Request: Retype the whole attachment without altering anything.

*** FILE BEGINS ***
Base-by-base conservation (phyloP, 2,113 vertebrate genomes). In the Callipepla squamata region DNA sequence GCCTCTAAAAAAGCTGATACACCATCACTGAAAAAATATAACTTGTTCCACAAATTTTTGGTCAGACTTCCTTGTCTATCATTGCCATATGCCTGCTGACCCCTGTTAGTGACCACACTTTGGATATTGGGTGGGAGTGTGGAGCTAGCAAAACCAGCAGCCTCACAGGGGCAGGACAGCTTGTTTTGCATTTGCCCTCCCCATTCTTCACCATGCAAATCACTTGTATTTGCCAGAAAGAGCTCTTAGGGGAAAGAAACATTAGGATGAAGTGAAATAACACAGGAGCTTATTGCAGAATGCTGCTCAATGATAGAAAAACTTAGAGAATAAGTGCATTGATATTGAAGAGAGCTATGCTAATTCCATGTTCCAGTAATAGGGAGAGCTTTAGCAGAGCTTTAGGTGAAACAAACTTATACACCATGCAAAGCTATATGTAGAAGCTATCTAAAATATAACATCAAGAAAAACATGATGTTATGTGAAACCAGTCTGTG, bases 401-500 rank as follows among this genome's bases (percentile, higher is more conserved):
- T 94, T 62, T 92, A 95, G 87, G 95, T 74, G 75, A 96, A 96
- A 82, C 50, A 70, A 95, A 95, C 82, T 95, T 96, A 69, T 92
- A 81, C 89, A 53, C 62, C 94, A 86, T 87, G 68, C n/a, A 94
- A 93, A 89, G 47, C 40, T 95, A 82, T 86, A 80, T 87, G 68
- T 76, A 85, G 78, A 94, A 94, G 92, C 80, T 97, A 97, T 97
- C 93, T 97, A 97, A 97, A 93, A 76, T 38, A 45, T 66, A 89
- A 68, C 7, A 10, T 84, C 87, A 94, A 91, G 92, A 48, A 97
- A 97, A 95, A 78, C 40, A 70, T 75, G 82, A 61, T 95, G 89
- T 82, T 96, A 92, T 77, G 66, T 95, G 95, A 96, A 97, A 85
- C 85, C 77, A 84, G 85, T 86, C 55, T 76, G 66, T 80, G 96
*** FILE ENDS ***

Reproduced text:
Base-by-base conservation (phyloP, 2,113 vertebrate genomes). In the Callipepla squamata region DNA sequence GCCTCTAAAAAAGCTGATACACCATCACTGAAAAAATATAACTTGTTCCACAAATTTTTGGTCAGACTTCCTTGTCTATCATTGCCATATGCCTGCTGACCCCTGTTAGTGACCACACTTTGGATATTGGGTGGGAGTGTGGAGCTAGCAAAACCAGCAGCCTCACAGGGGCAGGACAGCTTGTTTTGCATTTGCCCTCCCCATTCTTCACCATGCAAATCACTTGTATTTGCCAGAAAGAGCTCTTAGGGGAAAGAAACATTAGGATGAAGTGAAATAACACAGGAGCTTATTGCAGAATGCTGCTCAATGATAGAAAAACTTAGAGAATAAGTGCATTGATATTGAAGAGAGCTATGCTAATTCCATGTTCCAGTAATAGGGAGAGCTTTAGCAGAGCTTTAGGTGAAACAAACTTATACACCATGCAAAGCTATATGTAGAAGCTATCTAAAATATAACATCAAGAAAAACATGATGTTATGTGAAACCAGTCTGTG, bases 401-500 rank as follows among this genome's bases (percentile, higher is more conserved):
- T 94, T 62, T 92, A 95, G 87, G 95, T 74, G 75, A 96, A 96
- A 82, C 50, A 70, A 95, A 95, C 82, T 95, T 96, A 69, T 92
- A 81, C 89, A 53, C 62, C 94, A 86, T 87, G 68, C n/a, A 94
- A 93, A 89, G 47, C 40, T 95, A 82, T 86, A 80, T 87, G 68
- T 76, A 85, G 78, A 94, A 94, G 92, C 80, T 97, A 97, T 97
- C 93, T 97, A 97, A 97, A 93, A 76, T 38, A 45, T 66, A 89
- A 68, C 7, A 10, T 84, C 87, A 94, A 91, G 92, A 48, A 97
- A 97, A 95, A 78, C 40, A 70, T 75, G 82, A 61, T 95, G 89
- T 82, T 96, A 92, T 77, G 66, T 95, G 95, A 96, A 97, A 85
- C 85, C 77, A 84, G 85, T 86, C 55, T 76, G 66, T 80, G 96